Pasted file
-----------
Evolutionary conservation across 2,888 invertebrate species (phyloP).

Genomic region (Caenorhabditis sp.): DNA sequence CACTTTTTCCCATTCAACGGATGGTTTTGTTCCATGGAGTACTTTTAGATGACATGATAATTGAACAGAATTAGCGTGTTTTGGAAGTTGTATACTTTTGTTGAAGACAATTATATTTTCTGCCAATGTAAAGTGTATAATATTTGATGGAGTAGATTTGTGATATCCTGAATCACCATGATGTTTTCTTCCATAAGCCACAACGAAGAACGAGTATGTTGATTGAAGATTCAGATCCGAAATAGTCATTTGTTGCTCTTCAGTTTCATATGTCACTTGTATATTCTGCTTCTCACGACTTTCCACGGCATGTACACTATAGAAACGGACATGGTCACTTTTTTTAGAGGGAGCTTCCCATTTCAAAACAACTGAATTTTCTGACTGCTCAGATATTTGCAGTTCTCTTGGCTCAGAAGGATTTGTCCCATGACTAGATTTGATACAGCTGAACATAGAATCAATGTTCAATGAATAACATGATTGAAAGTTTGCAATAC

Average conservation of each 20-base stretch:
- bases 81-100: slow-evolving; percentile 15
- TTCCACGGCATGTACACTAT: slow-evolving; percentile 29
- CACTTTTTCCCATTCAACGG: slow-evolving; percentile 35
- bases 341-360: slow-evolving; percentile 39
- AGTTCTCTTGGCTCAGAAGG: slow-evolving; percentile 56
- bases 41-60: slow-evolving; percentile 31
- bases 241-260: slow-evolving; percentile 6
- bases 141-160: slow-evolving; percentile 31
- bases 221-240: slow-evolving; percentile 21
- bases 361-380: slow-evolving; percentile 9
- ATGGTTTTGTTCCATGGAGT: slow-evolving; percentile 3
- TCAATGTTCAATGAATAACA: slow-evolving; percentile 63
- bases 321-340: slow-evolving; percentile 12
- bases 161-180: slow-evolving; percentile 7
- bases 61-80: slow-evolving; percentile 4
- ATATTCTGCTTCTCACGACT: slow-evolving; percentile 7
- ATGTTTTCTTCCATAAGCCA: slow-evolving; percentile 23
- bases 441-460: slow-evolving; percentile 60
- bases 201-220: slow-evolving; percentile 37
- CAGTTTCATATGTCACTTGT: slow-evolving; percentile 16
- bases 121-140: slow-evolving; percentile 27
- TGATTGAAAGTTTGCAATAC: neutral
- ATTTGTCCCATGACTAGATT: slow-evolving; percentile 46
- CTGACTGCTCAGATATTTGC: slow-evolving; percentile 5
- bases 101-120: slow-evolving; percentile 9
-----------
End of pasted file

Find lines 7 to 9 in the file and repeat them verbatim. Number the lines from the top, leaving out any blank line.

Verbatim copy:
- bases 341-360: slow-evolving; percentile 39
- AGTTCTCTTGGCTCAGAAGG: slow-evolving; percentile 56
- bases 41-60: slow-evolving; percentile 31